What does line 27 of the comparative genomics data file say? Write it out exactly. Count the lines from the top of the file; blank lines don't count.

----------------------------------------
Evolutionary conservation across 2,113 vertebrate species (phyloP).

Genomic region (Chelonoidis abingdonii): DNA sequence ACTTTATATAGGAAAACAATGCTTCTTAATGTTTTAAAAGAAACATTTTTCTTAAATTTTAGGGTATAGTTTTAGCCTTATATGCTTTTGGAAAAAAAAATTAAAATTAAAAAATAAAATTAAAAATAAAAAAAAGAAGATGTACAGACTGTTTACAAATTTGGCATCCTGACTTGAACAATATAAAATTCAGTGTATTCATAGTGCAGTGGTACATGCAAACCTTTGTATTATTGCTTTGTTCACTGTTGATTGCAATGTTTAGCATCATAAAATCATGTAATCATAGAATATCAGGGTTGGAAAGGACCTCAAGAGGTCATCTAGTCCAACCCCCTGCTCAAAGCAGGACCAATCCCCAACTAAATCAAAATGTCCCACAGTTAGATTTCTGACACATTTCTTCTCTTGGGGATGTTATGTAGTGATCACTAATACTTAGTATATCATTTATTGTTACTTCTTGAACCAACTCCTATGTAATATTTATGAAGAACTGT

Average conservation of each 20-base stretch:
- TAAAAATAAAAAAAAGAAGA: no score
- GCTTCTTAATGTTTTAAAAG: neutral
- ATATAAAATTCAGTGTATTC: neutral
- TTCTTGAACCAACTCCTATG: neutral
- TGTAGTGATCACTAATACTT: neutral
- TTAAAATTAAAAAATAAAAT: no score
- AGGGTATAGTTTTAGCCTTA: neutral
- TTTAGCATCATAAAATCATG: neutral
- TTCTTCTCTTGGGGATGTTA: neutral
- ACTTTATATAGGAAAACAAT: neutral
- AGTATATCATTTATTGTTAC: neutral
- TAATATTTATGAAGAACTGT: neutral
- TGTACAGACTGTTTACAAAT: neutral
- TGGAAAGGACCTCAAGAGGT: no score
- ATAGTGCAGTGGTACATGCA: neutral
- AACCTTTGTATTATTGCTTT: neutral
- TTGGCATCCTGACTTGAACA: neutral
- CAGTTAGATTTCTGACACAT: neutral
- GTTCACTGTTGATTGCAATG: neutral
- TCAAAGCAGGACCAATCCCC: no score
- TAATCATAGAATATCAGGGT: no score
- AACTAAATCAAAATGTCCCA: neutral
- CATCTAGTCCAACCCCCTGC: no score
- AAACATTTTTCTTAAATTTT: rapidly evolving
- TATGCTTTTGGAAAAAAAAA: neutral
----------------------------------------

- AAACATTTTTCTTAAATTTT: rapidly evolving